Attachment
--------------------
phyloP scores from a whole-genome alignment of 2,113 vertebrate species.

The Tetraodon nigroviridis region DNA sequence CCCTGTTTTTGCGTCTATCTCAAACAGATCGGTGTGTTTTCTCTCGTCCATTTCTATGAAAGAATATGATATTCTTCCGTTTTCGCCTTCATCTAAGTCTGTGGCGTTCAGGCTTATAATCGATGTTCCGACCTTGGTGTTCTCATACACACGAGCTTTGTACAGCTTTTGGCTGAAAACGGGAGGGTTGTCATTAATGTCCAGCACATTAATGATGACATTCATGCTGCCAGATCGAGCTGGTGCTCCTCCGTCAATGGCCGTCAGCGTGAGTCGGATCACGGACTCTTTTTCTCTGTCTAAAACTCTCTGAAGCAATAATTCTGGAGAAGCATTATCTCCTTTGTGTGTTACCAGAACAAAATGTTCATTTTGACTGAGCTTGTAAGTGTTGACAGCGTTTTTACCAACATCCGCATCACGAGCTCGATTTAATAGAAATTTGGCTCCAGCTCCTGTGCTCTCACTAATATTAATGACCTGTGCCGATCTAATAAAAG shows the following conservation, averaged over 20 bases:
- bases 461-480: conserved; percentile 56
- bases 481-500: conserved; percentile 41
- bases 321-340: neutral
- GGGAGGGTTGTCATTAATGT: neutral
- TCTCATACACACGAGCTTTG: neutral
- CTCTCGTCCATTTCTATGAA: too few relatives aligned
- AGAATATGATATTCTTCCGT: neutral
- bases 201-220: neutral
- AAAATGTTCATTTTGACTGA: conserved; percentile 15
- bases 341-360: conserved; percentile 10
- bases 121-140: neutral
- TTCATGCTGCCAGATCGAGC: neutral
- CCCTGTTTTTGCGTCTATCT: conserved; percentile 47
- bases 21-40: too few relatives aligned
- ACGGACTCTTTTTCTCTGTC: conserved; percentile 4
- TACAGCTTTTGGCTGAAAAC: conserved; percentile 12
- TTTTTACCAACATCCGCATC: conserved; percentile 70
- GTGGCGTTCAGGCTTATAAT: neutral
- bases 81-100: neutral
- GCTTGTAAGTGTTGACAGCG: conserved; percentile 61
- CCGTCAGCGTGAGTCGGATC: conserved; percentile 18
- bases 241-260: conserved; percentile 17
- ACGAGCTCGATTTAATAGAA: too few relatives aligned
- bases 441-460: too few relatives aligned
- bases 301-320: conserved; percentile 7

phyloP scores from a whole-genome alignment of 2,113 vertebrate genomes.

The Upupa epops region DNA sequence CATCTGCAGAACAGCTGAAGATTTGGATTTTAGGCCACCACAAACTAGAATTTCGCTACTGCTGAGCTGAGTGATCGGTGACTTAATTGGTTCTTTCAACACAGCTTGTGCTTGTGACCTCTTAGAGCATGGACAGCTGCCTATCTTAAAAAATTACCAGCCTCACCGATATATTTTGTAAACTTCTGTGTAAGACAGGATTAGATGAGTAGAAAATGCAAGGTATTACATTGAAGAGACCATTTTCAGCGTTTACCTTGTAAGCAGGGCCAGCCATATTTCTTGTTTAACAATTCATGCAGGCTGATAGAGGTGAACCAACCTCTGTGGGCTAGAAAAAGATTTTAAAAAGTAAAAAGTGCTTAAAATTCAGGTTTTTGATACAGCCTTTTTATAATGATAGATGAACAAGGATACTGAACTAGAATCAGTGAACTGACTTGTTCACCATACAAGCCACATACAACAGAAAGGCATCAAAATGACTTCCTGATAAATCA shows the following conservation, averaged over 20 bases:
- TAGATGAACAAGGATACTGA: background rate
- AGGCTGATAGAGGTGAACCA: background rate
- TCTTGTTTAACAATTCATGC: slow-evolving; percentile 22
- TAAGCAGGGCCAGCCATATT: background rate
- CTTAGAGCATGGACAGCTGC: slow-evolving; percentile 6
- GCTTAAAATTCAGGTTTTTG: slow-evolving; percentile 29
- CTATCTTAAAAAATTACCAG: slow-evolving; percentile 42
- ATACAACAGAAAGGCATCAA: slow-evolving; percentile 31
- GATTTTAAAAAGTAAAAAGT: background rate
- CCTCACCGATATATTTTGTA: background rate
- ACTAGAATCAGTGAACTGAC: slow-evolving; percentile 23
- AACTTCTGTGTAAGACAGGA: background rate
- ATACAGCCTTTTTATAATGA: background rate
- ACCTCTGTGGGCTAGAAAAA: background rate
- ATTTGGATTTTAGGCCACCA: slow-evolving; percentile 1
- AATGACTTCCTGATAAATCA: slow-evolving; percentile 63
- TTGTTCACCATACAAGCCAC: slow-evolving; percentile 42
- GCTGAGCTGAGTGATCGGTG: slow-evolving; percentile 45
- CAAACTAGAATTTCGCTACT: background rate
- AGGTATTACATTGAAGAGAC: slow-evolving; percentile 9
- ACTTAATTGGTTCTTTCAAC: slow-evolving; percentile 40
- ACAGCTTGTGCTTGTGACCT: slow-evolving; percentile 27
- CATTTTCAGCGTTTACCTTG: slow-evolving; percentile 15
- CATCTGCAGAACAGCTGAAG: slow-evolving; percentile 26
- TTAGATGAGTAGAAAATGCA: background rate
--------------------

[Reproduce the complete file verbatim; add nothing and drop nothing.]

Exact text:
phyloP scores from a whole-genome alignment of 2,113 vertebrate species.

The Tetraodon nigroviridis region DNA sequence CCCTGTTTTTGCGTCTATCTCAAACAGATCGGTGTGTTTTCTCTCGTCCATTTCTATGAAAGAATATGATATTCTTCCGTTTTCGCCTTCATCTAAGTCTGTGGCGTTCAGGCTTATAATCGATGTTCCGACCTTGGTGTTCTCATACACACGAGCTTTGTACAGCTTTTGGCTGAAAACGGGAGGGTTGTCATTAATGTCCAGCACATTAATGATGACATTCATGCTGCCAGATCGAGCTGGTGCTCCTCCGTCAATGGCCGTCAGCGTGAGTCGGATCACGGACTCTTTTTCTCTGTCTAAAACTCTCTGAAGCAATAATTCTGGAGAAGCATTATCTCCTTTGTGTGTTACCAGAACAAAATGTTCATTTTGACTGAGCTTGTAAGTGTTGACAGCGTTTTTACCAACATCCGCATCACGAGCTCGATTTAATAGAAATTTGGCTCCAGCTCCTGTGCTCTCACTAATATTAATGACCTGTGCCGATCTAATAAAAG shows the following conservation, averaged over 20 bases:
- bases 461-480: conserved; percentile 56
- bases 481-500: conserved; percentile 41
- bases 321-340: neutral
- GGGAGGGTTGTCATTAATGT: neutral
- TCTCATACACACGAGCTTTG: neutral
- CTCTCGTCCATTTCTATGAA: too few relatives aligned
- AGAATATGATATTCTTCCGT: neutral
- bases 201-220: neutral
- AAAATGTTCATTTTGACTGA: conserved; percentile 15
- bases 341-360: conserved; percentile 10
- bases 121-140: neutral
- TTCATGCTGCCAGATCGAGC: neutral
- CCCTGTTTTTGCGTCTATCT: conserved; percentile 47
- bases 21-40: too few relatives aligned
- ACGGACTCTTTTTCTCTGTC: conserved; percentile 4
- TACAGCTTTTGGCTGAAAAC: conserved; percentile 12
- TTTTTACCAACATCCGCATC: conserved; percentile 70
- GTGGCGTTCAGGCTTATAAT: neutral
- bases 81-100: neutral
- GCTTGTAAGTGTTGACAGCG: conserved; percentile 61
- CCGTCAGCGTGAGTCGGATC: conserved; percentile 18
- bases 241-260: conserved; percentile 17
- ACGAGCTCGATTTAATAGAA: too few relatives aligned
- bases 441-460: too few relatives aligned
- bases 301-320: conserved; percentile 7

phyloP scores from a whole-genome alignment of 2,113 vertebrate genomes.

The Upupa epops region DNA sequence CATCTGCAGAACAGCTGAAGATTTGGATTTTAGGCCACCACAAACTAGAATTTCGCTACTGCTGAGCTGAGTGATCGGTGACTTAATTGGTTCTTTCAACACAGCTTGTGCTTGTGACCTCTTAGAGCATGGACAGCTGCCTATCTTAAAAAATTACCAGCCTCACCGATATATTTTGTAAACTTCTGTGTAAGACAGGATTAGATGAGTAGAAAATGCAAGGTATTACATTGAAGAGACCATTTTCAGCGTTTACCTTGTAAGCAGGGCCAGCCATATTTCTTGTTTAACAATTCATGCAGGCTGATAGAGGTGAACCAACCTCTGTGGGCTAGAAAAAGATTTTAAAAAGTAAAAAGTGCTTAAAATTCAGGTTTTTGATACAGCCTTTTTATAATGATAGATGAACAAGGATACTGAACTAGAATCAGTGAACTGACTTGTTCACCATACAAGCCACATACAACAGAAAGGCATCAAAATGACTTCCTGATAAATCA shows the following conservation, averaged over 20 bases:
- TAGATGAACAAGGATACTGA: background rate
- AGGCTGATAGAGGTGAACCA: background rate
- TCTTGTTTAACAATTCATGC: slow-evolving; percentile 22
- TAAGCAGGGCCAGCCATATT: background rate
- CTTAGAGCATGGACAGCTGC: slow-evolving; percentile 6
- GCTTAAAATTCAGGTTTTTG: slow-evolving; percentile 29
- CTATCTTAAAAAATTACCAG: slow-evolving; percentile 42
- ATACAACAGAAAGGCATCAA: slow-evolving; percentile 31
- GATTTTAAAAAGTAAAAAGT: background rate
- CCTCACCGATATATTTTGTA: background rate
- ACTAGAATCAGTGAACTGAC: slow-evolving; percentile 23
- AACTTCTGTGTAAGACAGGA: background rate
- ATACAGCCTTTTTATAATGA: background rate
- ACCTCTGTGGGCTAGAAAAA: background rate
- ATTTGGATTTTAGGCCACCA: slow-evolving; percentile 1
- AATGACTTCCTGATAAATCA: slow-evolving; percentile 63
- TTGTTCACCATACAAGCCAC: slow-evolving; percentile 42
- GCTGAGCTGAGTGATCGGTG: slow-evolving; percentile 45
- CAAACTAGAATTTCGCTACT: background rate
- AGGTATTACATTGAAGAGAC: slow-evolving; percentile 9
- ACTTAATTGGTTCTTTCAAC: slow-evolving; percentile 40
- ACAGCTTGTGCTTGTGACCT: slow-evolving; percentile 27
- CATTTTCAGCGTTTACCTTG: slow-evolving; percentile 15
- CATCTGCAGAACAGCTGAAG: slow-evolving; percentile 26
- TTAGATGAGTAGAAAATGCA: background rate